What is Kathy Ishizuka Wearing?

Kathy Ishizuka is my opposite number at SLJ, (and you should go look at all the great Covid-19 resources they are offering). I don't know if she's archived her selfie series of "Tall Guys Next to Kathy" but I'm in there. For working at home, she sports an insouciant gracenote of Paris.


1. Just like Sarah Rettger, you had a birthday in the midst of this misery. How did you celebrate?

I’ve never been much for celebrating my birthday — I went all out for my kids and I like celebrating other people’s, and I, for sure, won’t turn down cake. So I thought it would be just like any other. But of course it wasn’t. 

Everything has changed. For me, it’s akin to how I felt after my father died. I looked down at my hands, up at the sky, everything looked very different from that point. I was different.

I am introverted by nature, reflection is not a new mode for me. Each day brings something new, and I’m just rolling with it.

Oh, yeah, my birthday. I connected with family and friends. My relatives remind me how terrible it is in New York, which is OK, they’ve said the same thing for more than 30 years. My husband cooked dinner (OK, he does that every night). Our son remarked on the two courses set before us last night: a lovely clam chowder, with fish from our local market. 

I feel very fortunate.  


2. We're both being urged to up web traffic. Shall I threaten to come to New York and hit you with a chair?

Hold the chair, big guy. SLJ’s traffic has actually never been higher. Thanks to our incredible staff of editors, reporters and writers, design and production staff (sounds like a lot of people, but it is not), we are working hard to cover this incredible event. It is the story of a lifetime and an opportunity to serve a continually growing need for information, illumination. The team is rising to the occasion. I am proud to work alongside them.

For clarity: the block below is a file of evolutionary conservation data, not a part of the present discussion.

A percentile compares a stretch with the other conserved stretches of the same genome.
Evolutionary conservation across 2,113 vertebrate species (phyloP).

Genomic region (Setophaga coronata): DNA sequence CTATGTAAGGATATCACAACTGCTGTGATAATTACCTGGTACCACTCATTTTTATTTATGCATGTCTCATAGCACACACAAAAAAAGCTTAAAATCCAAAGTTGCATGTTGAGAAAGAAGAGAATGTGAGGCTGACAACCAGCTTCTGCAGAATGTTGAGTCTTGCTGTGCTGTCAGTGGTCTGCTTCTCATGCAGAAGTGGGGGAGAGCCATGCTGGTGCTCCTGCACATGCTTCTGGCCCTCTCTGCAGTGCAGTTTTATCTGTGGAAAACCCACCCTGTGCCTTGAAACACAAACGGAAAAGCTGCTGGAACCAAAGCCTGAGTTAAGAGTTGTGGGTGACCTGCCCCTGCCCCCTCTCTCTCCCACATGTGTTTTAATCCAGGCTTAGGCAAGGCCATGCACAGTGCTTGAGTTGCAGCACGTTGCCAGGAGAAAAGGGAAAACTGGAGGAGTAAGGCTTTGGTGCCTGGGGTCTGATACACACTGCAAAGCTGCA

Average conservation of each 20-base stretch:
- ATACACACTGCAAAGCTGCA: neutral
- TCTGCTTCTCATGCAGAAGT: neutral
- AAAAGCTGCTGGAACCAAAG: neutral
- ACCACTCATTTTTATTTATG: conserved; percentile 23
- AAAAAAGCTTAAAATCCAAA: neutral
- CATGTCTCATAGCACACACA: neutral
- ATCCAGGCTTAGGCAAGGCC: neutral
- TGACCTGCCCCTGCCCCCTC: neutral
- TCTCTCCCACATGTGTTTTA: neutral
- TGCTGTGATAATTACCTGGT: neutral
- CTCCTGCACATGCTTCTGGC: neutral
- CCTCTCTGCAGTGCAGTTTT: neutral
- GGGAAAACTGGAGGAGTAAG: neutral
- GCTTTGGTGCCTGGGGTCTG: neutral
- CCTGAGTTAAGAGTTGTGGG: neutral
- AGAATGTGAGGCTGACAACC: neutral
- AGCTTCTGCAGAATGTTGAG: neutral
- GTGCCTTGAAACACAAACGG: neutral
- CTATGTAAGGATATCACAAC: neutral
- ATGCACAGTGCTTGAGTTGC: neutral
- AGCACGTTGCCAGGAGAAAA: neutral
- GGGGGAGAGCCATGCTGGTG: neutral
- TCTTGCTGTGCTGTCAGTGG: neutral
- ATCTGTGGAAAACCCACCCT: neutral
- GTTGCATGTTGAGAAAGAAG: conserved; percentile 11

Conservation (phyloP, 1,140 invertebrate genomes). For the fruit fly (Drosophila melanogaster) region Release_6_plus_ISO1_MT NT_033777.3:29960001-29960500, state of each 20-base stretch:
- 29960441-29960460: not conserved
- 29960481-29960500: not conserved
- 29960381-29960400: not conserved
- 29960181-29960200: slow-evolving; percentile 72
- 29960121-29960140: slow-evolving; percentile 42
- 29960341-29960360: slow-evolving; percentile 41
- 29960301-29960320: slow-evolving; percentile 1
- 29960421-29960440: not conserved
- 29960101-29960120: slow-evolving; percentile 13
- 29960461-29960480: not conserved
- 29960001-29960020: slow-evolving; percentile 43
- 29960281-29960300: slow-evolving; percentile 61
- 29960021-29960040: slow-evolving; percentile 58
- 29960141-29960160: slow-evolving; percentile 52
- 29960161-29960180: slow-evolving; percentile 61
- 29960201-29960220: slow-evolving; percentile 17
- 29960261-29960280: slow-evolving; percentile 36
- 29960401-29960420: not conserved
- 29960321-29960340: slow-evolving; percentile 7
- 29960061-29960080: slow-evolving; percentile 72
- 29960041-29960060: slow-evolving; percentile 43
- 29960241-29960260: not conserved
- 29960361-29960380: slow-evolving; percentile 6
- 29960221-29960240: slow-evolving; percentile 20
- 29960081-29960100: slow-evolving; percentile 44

3. In working at home, what is something you are discovering about yourself?

I love hot dogs. I didn’t think I could enjoy them on successive days. That may sound flip, but honestly, that is one thing I have discovered and noted. 

I have a very strong work ethic, so time management, sticking to task is not really an issue for me. I have others.

This strikes me as a Miss America question or something a shrink would say. You aren’t going to bill me, are you? 


4. Watching anything good?

I took in Tiger King, but the first episodes were recounted to me by my pandemic mates, then we watched the last two episodes together. So I’m not really a good judge of that one. I am enjoying the American Experience documentary on New York, which I have seen before, but find uplifting. Walt Whitman is a thread through several of the eight episodes. The recitation of “Crossing Brooklyn Ferry” gets me every time. 


5. Reading anything good?

Still on a New York kick, The Island at the Center of the World by Russell Shorto, which is pretty great, alternating with The Girl Who Played with Fire, late at night when I don’t want to think too much. The Grammarians by Cathleen Schine I would recommend. The Topeka School is on my nightstand. You know what I need? Recommendations for anything escapist, a great thriller. Anyone?

Roger Sutton
Roger Sutton
Roger Sutton has been the editor in chief of The Horn Book, Inc, since 1996. He was previously editor of The Bulletin of the Center for Children's Books and a children's and young adult librarian. He received his M.A. in library science from the University of Chicago in 1982 and a B.A. from Pitzer College in 1978. Follow him on Twitter: @RogerReads.

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